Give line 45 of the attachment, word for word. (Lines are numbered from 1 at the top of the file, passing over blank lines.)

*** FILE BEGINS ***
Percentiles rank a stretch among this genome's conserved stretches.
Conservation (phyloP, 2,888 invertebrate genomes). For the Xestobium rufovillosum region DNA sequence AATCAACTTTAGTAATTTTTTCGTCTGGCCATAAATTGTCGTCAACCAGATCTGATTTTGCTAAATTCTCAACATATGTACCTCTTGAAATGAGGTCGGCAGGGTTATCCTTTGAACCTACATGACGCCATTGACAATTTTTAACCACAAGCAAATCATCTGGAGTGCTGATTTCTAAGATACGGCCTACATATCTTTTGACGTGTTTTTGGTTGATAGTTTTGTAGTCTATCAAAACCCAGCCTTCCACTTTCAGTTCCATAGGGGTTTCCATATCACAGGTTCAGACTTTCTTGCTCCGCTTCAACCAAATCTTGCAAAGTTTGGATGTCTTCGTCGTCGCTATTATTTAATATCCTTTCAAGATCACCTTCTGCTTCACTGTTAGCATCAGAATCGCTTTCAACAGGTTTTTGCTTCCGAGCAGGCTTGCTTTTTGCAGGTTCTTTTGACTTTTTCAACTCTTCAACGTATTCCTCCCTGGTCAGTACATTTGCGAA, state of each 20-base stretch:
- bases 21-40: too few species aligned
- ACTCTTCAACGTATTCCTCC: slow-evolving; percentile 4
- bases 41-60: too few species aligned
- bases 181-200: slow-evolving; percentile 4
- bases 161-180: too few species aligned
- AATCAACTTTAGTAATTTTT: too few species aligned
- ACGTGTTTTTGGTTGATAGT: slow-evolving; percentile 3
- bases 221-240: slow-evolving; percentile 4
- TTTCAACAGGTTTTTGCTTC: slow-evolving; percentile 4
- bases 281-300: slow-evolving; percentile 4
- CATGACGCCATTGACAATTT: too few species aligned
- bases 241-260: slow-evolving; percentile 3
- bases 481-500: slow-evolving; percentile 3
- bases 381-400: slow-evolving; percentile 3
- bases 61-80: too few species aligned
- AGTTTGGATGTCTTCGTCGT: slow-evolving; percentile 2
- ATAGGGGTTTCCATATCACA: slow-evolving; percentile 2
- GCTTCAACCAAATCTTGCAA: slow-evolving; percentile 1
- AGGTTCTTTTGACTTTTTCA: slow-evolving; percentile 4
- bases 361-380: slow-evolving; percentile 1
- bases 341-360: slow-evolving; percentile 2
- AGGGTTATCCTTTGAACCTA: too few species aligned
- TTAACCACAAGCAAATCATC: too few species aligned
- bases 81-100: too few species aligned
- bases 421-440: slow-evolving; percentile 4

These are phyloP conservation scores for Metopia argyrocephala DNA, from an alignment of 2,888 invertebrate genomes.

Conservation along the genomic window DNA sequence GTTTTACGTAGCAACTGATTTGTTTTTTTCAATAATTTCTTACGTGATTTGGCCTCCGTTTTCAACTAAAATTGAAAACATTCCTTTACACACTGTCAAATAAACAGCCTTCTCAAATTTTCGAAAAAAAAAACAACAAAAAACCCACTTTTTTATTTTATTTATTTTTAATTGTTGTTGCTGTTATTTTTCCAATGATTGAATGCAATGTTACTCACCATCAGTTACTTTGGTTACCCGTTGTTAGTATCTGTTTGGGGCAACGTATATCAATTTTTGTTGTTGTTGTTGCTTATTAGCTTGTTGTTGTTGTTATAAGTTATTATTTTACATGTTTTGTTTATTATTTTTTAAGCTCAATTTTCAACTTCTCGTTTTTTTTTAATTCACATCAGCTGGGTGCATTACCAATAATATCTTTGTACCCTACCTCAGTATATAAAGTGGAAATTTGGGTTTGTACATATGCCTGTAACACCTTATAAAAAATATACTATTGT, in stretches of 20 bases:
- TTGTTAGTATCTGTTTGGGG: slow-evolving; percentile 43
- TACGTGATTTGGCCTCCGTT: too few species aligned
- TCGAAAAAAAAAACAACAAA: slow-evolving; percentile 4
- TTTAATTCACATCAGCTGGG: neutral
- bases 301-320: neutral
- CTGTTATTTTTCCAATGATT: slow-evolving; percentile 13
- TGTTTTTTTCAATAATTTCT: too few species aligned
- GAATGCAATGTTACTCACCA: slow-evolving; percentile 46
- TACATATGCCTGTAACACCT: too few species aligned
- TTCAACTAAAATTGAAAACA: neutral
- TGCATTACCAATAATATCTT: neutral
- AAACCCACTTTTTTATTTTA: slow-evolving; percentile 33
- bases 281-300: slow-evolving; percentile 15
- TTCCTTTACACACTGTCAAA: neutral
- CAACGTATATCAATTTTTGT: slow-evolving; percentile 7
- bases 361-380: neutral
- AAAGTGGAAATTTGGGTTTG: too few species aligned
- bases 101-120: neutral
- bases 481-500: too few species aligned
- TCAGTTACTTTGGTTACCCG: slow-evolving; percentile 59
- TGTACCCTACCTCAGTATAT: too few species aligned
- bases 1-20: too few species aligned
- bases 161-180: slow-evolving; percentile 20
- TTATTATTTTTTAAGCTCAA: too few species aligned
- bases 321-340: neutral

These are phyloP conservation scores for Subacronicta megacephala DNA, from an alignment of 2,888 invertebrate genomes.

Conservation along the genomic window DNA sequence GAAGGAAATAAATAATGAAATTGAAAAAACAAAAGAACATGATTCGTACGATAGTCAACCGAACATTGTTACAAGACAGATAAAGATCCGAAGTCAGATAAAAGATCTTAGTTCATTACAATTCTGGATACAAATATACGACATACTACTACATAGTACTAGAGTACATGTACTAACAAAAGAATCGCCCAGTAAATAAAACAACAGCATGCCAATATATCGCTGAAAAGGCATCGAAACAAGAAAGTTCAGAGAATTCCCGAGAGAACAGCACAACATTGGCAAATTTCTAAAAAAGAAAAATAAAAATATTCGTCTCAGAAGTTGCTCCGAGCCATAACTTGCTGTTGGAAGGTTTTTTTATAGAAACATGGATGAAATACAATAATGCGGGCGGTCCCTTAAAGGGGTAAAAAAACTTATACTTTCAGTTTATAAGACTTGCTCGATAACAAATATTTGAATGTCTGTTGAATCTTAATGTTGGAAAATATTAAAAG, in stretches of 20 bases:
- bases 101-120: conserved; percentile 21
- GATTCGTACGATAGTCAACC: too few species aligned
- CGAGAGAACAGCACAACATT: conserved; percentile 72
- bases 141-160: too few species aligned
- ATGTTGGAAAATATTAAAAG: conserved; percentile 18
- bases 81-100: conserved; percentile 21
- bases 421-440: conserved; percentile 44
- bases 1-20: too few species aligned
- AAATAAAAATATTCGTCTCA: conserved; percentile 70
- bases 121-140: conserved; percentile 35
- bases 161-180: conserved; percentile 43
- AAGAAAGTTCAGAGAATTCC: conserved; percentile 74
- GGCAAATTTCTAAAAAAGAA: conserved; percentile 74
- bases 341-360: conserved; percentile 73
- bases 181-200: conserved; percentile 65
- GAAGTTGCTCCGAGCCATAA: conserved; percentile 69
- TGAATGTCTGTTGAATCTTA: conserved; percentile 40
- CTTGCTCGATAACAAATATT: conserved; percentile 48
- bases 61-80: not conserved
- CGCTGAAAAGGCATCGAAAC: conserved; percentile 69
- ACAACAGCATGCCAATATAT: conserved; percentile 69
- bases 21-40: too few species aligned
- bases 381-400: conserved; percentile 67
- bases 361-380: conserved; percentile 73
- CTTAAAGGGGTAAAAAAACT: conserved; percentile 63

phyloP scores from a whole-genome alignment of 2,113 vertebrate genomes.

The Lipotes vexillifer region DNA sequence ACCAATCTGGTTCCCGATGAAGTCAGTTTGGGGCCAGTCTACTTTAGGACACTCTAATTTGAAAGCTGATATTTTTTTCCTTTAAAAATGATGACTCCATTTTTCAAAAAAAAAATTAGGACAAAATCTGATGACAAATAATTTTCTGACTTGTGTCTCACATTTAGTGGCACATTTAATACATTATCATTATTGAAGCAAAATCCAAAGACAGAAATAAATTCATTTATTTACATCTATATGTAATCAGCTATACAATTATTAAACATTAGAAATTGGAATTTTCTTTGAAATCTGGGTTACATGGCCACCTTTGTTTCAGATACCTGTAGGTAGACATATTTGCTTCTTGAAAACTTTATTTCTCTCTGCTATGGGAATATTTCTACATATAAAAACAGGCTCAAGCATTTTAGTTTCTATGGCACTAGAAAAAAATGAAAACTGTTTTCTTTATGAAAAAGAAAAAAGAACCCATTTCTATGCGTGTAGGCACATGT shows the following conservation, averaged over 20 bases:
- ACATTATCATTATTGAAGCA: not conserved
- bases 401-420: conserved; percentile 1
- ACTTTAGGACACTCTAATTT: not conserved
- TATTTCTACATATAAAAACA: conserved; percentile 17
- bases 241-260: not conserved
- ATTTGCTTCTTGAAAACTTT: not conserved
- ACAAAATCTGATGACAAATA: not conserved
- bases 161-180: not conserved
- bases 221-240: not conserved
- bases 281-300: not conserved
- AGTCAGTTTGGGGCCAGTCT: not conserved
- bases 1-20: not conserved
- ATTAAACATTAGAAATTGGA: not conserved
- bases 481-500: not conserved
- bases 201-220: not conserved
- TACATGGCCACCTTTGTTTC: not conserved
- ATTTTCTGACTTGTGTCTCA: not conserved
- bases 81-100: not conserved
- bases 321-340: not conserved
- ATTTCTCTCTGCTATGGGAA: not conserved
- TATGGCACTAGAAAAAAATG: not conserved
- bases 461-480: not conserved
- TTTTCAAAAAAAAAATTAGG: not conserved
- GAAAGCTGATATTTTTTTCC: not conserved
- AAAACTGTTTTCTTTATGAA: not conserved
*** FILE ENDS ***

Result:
- bases 361-380: neutral